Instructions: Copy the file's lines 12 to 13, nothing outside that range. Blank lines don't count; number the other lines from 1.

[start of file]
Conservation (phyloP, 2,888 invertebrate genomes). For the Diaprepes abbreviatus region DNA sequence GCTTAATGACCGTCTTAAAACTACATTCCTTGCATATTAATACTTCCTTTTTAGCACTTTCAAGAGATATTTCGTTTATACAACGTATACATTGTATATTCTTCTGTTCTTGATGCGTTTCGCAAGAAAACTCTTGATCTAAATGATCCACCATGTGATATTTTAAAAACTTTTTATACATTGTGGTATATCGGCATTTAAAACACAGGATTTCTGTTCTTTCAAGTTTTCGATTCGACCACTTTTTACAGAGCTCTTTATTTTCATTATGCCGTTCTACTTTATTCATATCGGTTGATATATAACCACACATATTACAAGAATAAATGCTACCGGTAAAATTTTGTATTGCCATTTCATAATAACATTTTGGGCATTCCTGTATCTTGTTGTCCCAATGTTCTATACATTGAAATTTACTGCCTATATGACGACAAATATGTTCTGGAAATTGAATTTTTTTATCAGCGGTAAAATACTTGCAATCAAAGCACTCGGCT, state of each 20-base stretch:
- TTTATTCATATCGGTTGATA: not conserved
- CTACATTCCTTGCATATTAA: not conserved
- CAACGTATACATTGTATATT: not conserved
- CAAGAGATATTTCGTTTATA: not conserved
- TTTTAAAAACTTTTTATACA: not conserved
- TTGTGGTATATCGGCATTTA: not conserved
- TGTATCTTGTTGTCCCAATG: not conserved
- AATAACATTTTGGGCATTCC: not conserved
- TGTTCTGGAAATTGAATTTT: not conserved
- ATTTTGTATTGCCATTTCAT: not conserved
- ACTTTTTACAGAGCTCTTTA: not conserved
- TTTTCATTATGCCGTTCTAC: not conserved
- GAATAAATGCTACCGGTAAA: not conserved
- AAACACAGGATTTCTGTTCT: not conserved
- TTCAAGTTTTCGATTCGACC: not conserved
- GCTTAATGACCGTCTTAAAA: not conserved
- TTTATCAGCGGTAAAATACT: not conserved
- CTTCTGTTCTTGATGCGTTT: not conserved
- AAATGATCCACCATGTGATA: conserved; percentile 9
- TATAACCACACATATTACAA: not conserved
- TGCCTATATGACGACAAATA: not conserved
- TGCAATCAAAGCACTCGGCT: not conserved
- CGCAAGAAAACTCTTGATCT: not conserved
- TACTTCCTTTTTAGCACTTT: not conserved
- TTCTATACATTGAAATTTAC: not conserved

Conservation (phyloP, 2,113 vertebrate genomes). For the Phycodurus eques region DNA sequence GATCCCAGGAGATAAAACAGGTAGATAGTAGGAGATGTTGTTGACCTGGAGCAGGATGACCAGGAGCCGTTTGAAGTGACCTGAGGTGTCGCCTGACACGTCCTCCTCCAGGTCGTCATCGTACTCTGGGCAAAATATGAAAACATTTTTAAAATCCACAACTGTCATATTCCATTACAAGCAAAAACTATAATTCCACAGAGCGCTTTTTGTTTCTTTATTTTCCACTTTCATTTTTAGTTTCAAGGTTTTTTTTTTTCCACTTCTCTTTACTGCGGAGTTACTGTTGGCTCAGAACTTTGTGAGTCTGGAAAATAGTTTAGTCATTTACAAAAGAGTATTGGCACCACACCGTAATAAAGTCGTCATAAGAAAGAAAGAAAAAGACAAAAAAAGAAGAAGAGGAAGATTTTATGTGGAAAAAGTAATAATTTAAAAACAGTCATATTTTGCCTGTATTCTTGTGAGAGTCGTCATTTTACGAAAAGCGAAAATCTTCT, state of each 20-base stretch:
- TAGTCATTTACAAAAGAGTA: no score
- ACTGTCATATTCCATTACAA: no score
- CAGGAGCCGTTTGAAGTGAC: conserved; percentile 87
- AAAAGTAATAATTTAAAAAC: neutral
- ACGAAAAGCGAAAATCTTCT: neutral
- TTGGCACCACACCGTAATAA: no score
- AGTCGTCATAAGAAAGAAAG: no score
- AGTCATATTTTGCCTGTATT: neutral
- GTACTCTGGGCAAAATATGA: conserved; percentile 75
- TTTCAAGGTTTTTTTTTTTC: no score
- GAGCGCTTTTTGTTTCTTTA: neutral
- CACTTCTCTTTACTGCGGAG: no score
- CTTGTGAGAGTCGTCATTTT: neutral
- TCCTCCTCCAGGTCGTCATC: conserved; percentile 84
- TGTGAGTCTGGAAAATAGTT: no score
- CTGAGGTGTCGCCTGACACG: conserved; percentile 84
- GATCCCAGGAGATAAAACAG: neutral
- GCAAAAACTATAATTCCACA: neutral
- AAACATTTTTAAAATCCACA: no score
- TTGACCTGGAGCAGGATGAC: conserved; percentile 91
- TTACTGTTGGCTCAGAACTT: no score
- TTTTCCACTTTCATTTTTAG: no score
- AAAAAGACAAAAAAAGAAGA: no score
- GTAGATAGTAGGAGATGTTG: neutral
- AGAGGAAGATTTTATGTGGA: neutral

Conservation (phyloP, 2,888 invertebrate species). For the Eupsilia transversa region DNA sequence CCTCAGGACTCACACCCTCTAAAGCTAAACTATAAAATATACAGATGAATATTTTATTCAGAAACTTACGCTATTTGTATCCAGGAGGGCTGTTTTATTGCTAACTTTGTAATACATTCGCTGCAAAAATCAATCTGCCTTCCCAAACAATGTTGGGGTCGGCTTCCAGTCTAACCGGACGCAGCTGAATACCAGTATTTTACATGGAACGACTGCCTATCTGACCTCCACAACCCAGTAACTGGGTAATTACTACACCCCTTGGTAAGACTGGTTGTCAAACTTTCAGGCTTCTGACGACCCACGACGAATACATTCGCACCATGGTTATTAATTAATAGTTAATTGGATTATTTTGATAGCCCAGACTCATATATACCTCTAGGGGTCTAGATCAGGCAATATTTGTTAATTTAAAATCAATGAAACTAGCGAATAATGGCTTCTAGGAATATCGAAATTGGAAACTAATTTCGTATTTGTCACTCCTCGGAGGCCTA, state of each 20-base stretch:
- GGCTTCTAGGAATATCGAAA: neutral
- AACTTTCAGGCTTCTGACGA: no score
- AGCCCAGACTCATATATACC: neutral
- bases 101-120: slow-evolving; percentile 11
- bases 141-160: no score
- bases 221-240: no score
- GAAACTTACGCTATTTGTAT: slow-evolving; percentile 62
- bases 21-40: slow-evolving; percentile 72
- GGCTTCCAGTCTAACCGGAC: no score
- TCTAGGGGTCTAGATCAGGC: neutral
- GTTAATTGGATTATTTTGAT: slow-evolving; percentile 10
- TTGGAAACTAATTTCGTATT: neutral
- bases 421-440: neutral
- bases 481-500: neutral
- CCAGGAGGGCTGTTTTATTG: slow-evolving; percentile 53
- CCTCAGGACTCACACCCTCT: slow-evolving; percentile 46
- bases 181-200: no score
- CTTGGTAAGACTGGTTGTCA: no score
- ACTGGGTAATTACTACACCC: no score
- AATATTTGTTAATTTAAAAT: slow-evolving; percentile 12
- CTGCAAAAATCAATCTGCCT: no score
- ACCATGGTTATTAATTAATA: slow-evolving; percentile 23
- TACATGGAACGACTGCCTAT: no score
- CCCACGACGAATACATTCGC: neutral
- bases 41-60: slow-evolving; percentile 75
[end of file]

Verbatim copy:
- ACTTTTTACAGAGCTCTTTA: not conserved
- TTTTCATTATGCCGTTCTAC: not conserved